- ‘Disturb their route from nest to food. Simply a case of moving things around. Move things across their regular paths and move them often. They rely very much on smell rather than sight, something that smells new or was there but isn’t now creates delay’
- Some of you simply live and let live when they are not close to the house: ‘We choose to tolerate rats in the compost area’, ‘We have rats in the garden and let them get on with it. We’ve been here 40yrs and the population hasn’t obviously changed’, ’everyone has a right to share the earth’
- Animal communication: this is ‘transforming my ideas of our relationships with the animals around us’, the basics in this case were to have a conversation with your rats, striking a deal with how to go forward in a fair way for all parties. There was a recommendation to read the book ‘Kinship With All Life’.
Another big part of your responses encompassed various tips and tricks learnt over your years of experience in preventative measures to avoid helping the rat population on your land:
- Remove all food sources by storing edibles in metal containers, including animal feed. These can be obtained for free from ‘free stuff’ websites, skips, local businesses, eg. old swimming pool lockers, filing cabinets (with mushroom trays in for easy inspection of apples + potatoes). Keeping fresh produce in old fridge/freezers isn’t a great option unless you can sort better ventilation.
- ‘Earth up potatoes in polytunnels’
- ‘Half bury domestic compost bins’, ‘don’t add cooked food to compost bins’, ‘cooked food can go into sealed hot-composting systems or bokashi compost’
- ‘Crushed glass added to mortar discourages tunnelling’, ‘A trench filled with free running pea gravel also discourages tunnelling’
- ‘Remove chicken feeders asap after putting them out to minimise available waste food’, beware also that ‘underneath your wild bird feeders may also be a great source of food’ close to your house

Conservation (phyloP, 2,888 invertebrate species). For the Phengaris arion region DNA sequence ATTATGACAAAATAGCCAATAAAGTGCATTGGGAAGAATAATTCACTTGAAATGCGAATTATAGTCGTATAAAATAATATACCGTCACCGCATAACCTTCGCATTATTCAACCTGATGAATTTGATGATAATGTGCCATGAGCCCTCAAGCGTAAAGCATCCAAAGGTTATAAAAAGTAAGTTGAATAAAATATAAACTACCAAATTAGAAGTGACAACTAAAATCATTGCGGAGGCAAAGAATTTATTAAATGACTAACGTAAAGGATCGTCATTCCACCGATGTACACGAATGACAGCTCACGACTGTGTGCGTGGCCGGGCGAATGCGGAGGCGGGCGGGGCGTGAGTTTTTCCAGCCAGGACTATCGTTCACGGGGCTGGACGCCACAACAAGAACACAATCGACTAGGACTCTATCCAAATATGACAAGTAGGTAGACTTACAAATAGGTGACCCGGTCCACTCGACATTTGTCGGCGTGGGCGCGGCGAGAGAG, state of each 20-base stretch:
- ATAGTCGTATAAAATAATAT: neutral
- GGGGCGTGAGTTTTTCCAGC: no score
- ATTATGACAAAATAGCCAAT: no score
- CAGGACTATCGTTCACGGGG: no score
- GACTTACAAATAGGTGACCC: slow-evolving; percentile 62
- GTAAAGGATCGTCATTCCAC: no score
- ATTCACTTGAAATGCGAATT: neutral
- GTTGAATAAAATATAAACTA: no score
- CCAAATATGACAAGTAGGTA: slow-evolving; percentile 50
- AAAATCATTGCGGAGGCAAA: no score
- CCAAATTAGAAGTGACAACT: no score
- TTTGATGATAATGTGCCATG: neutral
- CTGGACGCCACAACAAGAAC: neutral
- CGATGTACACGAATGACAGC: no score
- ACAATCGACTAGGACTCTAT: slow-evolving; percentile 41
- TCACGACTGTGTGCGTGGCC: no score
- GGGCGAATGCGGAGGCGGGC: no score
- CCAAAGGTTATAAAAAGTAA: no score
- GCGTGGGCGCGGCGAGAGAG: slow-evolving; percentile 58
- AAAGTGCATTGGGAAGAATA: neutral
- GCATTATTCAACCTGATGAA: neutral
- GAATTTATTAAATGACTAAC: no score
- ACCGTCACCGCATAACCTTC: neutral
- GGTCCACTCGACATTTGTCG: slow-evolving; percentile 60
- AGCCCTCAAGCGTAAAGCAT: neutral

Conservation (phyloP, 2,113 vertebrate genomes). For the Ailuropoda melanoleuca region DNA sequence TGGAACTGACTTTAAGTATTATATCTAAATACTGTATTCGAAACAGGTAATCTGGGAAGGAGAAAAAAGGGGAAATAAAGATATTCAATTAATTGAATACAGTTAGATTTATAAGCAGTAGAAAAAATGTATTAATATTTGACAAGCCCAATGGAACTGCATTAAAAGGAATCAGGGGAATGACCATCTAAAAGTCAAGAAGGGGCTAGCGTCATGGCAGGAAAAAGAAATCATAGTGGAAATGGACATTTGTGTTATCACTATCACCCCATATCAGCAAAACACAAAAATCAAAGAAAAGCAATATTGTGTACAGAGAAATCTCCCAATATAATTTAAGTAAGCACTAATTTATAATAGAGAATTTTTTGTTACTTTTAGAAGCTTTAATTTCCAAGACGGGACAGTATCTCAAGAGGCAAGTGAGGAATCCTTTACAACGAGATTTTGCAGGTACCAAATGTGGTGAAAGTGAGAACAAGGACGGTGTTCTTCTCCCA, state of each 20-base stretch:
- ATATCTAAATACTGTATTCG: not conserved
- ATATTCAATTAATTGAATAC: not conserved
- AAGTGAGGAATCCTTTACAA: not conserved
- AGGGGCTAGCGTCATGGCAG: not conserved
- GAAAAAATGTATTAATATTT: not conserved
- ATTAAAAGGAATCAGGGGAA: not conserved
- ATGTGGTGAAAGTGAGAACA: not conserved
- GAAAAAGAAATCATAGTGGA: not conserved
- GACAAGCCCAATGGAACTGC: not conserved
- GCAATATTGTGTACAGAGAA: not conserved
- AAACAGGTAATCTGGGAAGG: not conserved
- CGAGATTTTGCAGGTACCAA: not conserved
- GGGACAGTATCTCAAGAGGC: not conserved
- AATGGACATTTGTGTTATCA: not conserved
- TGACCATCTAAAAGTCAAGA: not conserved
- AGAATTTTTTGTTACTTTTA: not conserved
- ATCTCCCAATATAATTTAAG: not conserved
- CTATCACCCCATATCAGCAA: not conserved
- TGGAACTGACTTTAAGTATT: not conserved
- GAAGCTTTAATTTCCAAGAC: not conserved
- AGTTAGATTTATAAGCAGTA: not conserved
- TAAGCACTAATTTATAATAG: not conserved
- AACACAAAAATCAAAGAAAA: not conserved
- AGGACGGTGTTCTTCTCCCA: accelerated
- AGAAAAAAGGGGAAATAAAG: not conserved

- Site your chicken house flat on the ground (or a solid base concrete base), ‘our previous one allowed rats to hide underneath’
A few more interesting and useful thoughts that didn’t fit into the above categories:
- ‘Remember that rats can carry Weils disease (Leptospirosis ) which is transmissible to humans, see the NHS website here for symptoms and prevention. The main answer is: wear gloves but still always wash your hands after dealing with any rat-related issues, as you can catch this by coming into contact with their urine, not just the animal itself. It is said to be rare in the UK, but better to be safe than sorry. ‘
- ‘It could be argued that not seeing an animal die is a luxury we should not indulge in, if we are to be responsible custodians of planet earth. Because sometimes they do have to die and we should shoulder that responsibility in full consciousness. No squeamishness please.’
- One member directed us to the history of the ‘rat man’ on this website (warning – this link contains photos of mass rat death). ‘Anecdotal reports suggest that some rat-catchers would raise rats instead of catching them in order to increase their eventual payment from the town or city they were employed by.’
- In response to ‘‘We have a lot of buzzards. Do they eat young rats?’ see the Woodland Trust page here about buzzard diet, the answer being yes sometimes.
As you can see, a wonderful range of extraordinarily helpful tips, tricks, success stories and more. Thank you! Contributions from multiple members including: Judith Brennan, Wendy, Susan, Nain, Susy, Manda, Pam, Allie, and many more.
Do you have any dilemma’s like Scarlett’s where you don’t quite know the right thing to do? If you’d like us to consider featuring your ‘hive mind’ question feel free to email the editor with the topic of your conundrum.